The Miami Heat were decent last season. 43-39, with the league’s 11th-best defense and 20th-best offense. Good enough to lose the most boring, meaningless 7-game series in NBA playoff history to the Atlanta Hawks. Dwyane Wade turned in an individual season for the ages, but his teammates were not good enough to make this team a serious contender in the East.

With Wade’s free agency coming up in the summer of 2010, many expected Miami to try to make a big splash this summer and surround the megastar with more talent. With Toronto in the same situation with Chris Bosh, they overhauled the roster and invested significant money in Hedo Turkoglu and Andrea Bargnani in an order to solidify their core. What did Miami do, get Lamar Odom and Carlos Boozer? Nope. These avenues were explored, but all they ended up doing was replacing Jamario Moon and Mark Blount with Wade’s buddy, Quentin Richardson. Bleh.

This is a risky strategy, following the Knicks’ lead in holding out for the 2010 sweepstakes. Dwyane Wade might not be content with another season on a middle-of-the-pack team, losing in the first round of the playoffs. If he sees himself being trapped in Chris Paul Hell and bolts to Chicago or New York next summer, their fan base will be crushed.

Thing is, if it works, it really works. Next summer, everyone’s contract is up. They already have a potential star in Michael Beasley and a nice young PG in Mario Chalmers, and they’re going to have enough cap room to re-sign Wade, sign another big-money player, and find a few role players. As a Raptors fan, I’m absolutely terrified that Bosh will join Wade in Miami. Boozer, Amar’e Stoudemire, and even David Lee are also legitimate possibilities. Of course, this raises the question of whether or not Beasley can be converted to a 3, but if that becomes a problem it will be a pretty good problem to have in Miami. In a city where it seems every NBA player would love to play, having the most flexibility in the league in a star-studded free agency period is certainly a good thing. This team has had an extremely boring summer and I’m not even very excited about watching them in 2009-2010, but I understand their thinking. They have a plan and they’re going to stick to it.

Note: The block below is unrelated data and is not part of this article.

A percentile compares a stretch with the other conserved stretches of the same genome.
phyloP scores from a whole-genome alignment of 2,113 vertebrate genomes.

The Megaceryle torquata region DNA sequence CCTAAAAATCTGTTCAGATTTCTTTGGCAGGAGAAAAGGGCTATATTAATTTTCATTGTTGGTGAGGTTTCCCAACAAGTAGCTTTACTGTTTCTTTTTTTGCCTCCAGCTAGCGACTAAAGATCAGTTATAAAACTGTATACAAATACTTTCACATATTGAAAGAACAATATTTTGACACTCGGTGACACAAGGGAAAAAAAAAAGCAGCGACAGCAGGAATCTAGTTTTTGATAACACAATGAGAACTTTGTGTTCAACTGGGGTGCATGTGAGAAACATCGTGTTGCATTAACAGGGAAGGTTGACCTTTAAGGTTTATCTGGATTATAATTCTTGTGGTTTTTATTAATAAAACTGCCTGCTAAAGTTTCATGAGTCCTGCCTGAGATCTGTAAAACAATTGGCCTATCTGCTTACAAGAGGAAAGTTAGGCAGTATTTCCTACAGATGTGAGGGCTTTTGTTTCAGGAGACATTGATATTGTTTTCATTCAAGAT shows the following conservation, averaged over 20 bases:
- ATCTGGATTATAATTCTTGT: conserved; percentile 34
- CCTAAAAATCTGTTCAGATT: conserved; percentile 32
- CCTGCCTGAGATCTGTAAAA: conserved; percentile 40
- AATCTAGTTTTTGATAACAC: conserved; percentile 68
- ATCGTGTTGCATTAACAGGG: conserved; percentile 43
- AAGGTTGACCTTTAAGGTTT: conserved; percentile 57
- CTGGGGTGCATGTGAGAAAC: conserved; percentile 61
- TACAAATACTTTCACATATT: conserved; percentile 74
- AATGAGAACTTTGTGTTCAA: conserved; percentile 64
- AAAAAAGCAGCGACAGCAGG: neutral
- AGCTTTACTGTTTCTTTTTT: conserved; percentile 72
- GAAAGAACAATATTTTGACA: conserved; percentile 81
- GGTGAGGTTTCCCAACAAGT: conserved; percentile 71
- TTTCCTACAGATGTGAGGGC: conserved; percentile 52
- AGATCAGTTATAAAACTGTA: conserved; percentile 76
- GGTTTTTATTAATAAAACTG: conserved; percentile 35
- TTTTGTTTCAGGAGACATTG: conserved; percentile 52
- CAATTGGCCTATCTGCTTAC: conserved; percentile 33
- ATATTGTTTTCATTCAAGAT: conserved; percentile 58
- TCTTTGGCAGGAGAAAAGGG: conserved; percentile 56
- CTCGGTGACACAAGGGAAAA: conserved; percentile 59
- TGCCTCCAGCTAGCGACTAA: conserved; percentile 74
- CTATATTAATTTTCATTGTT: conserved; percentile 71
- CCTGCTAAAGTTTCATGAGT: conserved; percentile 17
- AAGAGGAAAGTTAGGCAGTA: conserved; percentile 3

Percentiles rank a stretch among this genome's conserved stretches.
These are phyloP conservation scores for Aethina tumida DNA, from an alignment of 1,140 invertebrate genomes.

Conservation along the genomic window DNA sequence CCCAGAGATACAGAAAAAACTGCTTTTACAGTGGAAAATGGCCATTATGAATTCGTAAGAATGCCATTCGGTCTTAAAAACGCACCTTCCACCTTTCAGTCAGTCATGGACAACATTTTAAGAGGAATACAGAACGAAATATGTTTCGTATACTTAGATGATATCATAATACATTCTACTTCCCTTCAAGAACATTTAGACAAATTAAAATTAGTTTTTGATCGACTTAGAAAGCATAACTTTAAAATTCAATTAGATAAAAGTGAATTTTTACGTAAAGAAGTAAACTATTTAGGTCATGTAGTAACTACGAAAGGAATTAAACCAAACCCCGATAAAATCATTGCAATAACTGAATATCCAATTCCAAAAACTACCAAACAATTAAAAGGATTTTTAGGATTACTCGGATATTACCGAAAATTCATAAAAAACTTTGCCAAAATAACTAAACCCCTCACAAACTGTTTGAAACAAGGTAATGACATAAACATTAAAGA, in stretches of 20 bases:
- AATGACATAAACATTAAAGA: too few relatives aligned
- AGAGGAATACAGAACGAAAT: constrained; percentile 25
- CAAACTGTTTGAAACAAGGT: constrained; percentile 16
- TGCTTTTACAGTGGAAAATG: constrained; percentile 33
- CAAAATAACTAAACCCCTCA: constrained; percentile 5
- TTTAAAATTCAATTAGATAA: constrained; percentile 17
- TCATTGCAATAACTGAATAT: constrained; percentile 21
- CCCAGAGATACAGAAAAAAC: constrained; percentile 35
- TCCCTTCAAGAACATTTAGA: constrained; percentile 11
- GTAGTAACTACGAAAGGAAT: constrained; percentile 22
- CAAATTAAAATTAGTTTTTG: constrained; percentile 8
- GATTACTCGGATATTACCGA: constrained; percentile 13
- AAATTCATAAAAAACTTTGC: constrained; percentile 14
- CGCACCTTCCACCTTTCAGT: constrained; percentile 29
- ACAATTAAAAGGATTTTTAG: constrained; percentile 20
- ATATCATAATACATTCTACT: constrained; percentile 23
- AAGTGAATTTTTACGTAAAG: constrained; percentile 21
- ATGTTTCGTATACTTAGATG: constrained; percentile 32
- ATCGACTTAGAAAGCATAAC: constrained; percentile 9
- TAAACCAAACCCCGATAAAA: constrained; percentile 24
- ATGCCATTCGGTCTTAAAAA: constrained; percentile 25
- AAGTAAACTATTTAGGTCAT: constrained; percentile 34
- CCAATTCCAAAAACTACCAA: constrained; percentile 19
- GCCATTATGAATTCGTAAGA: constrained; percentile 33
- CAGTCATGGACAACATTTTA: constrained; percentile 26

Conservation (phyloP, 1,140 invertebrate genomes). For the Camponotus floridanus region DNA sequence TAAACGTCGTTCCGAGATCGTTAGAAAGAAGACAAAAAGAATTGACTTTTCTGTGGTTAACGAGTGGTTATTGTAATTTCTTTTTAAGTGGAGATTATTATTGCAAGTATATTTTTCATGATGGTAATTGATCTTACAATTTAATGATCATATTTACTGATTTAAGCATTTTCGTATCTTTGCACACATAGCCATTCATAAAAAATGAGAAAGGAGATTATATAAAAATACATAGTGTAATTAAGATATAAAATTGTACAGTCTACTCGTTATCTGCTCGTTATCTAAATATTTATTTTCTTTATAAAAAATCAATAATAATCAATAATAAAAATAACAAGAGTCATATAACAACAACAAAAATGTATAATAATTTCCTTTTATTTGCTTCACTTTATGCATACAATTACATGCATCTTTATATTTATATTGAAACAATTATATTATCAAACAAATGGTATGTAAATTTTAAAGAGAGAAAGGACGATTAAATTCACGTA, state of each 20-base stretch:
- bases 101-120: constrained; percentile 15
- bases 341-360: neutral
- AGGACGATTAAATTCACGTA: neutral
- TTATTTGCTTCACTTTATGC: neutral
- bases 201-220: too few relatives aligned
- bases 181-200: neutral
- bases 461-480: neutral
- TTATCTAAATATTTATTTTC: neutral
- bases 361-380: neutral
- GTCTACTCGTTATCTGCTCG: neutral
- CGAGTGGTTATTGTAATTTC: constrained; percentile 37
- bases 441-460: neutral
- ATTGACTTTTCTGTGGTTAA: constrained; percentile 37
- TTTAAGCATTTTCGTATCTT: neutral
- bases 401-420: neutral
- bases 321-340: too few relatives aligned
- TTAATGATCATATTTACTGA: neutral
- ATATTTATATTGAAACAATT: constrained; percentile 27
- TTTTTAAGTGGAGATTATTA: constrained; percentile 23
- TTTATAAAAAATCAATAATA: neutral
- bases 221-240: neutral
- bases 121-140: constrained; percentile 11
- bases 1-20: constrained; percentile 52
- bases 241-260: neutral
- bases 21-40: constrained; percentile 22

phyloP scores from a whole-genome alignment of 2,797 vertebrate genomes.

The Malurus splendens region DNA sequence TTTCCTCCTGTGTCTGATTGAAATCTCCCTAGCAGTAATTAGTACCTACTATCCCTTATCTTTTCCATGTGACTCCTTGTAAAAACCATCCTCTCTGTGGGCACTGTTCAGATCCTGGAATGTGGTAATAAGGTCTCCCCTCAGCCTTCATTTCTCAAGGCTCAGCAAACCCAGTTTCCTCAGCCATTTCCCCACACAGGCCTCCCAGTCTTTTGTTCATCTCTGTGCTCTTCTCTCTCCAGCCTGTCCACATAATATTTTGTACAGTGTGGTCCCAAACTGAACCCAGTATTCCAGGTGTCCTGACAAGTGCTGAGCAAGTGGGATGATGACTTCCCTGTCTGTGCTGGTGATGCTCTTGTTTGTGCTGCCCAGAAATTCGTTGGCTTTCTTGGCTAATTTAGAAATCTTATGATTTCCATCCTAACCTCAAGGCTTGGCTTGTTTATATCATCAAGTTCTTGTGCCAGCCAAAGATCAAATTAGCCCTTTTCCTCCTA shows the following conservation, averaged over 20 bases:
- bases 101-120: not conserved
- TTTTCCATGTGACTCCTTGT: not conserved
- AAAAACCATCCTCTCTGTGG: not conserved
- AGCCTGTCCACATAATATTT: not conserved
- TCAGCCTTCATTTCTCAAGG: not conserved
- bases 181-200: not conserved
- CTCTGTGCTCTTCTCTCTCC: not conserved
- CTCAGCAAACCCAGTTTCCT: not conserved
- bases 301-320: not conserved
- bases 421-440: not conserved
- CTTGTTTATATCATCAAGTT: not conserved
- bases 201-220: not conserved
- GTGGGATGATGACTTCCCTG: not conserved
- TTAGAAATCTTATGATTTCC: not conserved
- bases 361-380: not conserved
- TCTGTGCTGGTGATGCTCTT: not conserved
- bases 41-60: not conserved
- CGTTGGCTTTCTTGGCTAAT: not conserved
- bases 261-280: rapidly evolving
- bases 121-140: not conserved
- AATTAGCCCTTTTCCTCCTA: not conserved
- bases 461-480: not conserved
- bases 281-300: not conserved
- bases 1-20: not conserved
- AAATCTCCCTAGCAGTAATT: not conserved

If the Heat are not going to be in the East’s upper echelon (and they won’t be), the single most important part of 2009-2010 is going to be how they develop Michael Beasley. This supremely talented player only played 25 minutes a game for Erik Spolestra’s club last season, despite being taken #2 overall in the NBA draft. Even with his defensive deficiencies, this is far too low. His scoring and rebounding translated very well to the NBA. This season, he’s got to get far more minutes and they have to run more plays for him. With increased playing time and an increased role, there’s no reason this kid can’t average 20 PPG next season. They need to give Beasley the opportunity to shine – it’s the right move for their future, even if it’s later determined that he doesn’t fit alongside Wade and Free Agent X in Miami’s long-term plan.

Aside from Beasley (and Mario Chalmers), there’s probably not going to be much improvement from anyone on this squad. Dwyane Wade does almost as much as humanly possible and, if Jermaine O’Neal actually does return to All-Star form like he says he will, it will defy all logic and historical precedent. It’s a bit unfortunate for Heat fans, to see the same mediocre team trotted back out there again this year, probably destined for another first-round defeat. I guess they’ll just have to live with having one of the game’s very best and most exciting players on the roster. That isn’t so bad, actually.


Filed under Free Agency, Looking Forward, Miami Heat, Trades

Looking Foward: Allen Iverson

So far, I’ve only covered teams in my “Looking Forward” series. Today, I’m going to make an exception and talk about a player: Allen Iverson. Why? Well, he’s an important guy. Or, at least, he was an important guy. And I’m not sure he’ll end up playing in the NBA next season.

Let’s be clear: I don’t want to see Iverson out of the league. I’ve loved watching him play for over a decade. When the Sixers traded him, I was mad at them. When the Nuggets traded him last season, I immediately bought tickets to what I thought would be his Pistons debut in Toronto (he debuted two nights later in a loss to the Nets). However, when the Pistons shut him down in April due to a shady “back injury”, I completely understood. The Pistons needed him to be a complementary player rather than the focal point of their offense, and he couldn’t do it.